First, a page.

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Communications and External Relations
50th anniversary symposium marks half-century of mammalian genetics
OAK RIDGE, Tenn.,
Nov. 6, 1997
A symposium in honor of 50 years of mammalian genetics research at the Department of Energy's (DOE) Oak Ridge National Laboratory (ORNL) will be held beginning at 9 a.m. Friday, Nov. 7 at ORNL's Wigner Auditorium.
Mammalian genetics research in Oak Ridge began in November 1947 when Dr. William Russell and his wife, Dr. Liane Russell, initiated the program.
During the past half-century, several well-known scientists have contributed to this Oak Ridge research , which has been conducted at the famous "Mouse House" located at the Y-12 Plant. The "Mouse House" can maintain as many as 180,000 mice.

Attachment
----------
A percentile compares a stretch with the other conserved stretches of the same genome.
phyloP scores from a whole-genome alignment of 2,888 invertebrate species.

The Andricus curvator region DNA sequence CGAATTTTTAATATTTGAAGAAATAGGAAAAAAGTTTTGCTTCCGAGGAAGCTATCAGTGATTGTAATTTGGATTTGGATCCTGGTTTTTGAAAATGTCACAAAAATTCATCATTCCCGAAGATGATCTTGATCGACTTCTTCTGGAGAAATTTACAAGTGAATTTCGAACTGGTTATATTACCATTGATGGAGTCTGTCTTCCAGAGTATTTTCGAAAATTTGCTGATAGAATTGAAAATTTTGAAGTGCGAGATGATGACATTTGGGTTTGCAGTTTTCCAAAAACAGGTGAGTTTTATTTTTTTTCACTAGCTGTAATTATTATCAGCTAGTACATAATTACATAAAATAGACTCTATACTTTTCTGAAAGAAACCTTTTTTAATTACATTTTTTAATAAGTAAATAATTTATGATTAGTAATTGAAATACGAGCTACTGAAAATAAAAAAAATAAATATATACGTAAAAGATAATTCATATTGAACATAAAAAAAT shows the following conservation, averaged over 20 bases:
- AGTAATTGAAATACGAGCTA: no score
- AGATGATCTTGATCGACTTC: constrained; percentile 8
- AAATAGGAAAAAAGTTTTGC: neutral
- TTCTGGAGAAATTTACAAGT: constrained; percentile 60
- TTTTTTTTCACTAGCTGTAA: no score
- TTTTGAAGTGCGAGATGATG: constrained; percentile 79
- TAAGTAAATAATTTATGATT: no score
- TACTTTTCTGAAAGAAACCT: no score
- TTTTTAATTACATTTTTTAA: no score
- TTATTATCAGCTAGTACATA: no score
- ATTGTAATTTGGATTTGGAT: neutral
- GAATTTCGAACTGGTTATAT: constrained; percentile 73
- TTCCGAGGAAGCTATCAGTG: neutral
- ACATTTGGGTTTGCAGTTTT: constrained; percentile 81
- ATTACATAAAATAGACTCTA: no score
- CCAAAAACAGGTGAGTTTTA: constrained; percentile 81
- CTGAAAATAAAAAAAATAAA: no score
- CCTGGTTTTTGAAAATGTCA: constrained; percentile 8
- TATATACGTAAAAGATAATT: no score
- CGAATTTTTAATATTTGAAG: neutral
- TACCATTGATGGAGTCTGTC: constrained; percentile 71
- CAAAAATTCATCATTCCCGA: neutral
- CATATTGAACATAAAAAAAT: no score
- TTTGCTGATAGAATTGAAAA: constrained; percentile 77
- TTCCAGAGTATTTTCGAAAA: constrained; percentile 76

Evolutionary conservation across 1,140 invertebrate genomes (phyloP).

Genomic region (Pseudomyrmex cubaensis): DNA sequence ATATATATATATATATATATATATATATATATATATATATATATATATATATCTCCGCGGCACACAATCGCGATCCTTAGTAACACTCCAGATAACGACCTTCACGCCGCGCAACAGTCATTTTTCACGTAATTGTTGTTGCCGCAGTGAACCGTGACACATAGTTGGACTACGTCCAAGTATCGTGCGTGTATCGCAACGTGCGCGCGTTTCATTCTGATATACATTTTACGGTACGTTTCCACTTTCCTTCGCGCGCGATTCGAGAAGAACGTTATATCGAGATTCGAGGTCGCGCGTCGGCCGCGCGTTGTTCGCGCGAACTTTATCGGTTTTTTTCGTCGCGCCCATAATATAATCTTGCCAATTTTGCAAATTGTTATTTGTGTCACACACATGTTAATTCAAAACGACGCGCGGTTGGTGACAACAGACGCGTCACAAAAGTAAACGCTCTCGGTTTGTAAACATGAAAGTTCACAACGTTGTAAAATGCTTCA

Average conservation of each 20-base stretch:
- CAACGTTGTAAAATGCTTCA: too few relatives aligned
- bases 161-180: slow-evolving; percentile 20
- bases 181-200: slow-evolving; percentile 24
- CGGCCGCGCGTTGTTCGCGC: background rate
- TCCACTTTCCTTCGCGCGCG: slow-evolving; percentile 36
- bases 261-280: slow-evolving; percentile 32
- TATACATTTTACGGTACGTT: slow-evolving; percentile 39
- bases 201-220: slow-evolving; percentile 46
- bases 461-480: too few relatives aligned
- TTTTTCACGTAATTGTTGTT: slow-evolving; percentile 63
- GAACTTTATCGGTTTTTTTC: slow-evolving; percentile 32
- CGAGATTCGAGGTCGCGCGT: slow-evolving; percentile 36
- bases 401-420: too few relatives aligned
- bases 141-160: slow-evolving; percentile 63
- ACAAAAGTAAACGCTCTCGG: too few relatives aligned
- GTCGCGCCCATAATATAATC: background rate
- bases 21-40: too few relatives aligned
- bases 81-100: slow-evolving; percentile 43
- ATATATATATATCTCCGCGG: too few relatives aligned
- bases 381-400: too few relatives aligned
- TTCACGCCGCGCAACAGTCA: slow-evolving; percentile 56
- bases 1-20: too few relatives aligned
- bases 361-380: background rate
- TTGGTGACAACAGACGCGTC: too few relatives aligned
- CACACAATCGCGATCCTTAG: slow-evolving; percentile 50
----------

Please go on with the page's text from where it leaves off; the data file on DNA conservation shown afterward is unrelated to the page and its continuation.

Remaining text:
Oak Ridge's mammalian genetics research has resulted in the development of efficient and informative methodologies for genetic studies. Many stocks of mutant mice have been generated and shared with researchers worldwide, and have become prime biological tools for studying gene function.
The symposium will not only recognize past accomplishments, but focus on the future of the program.
Guests scheduled to speak at the symposium are Nancy Jenkins, National Cancer Institute, Frederick, Md.; Ian Jackson, MRC Genetics Unit, Edinburgh, Scotland; David Kingsley, Stanford University, Palo Alto, Calif.; Gene Rinchik, Sarah Lawrence College, Bronxville, N.Y.; Terry Magnuson and Rick Woychik, Case Western Reserve University, Cleveland, Ohio.
For more information, call Grace Miller at 865-574-1282.
ORNL, one of DOE's multiprogram national research and development facilities, is managed by Lockheed Martin Energy Research Corporation.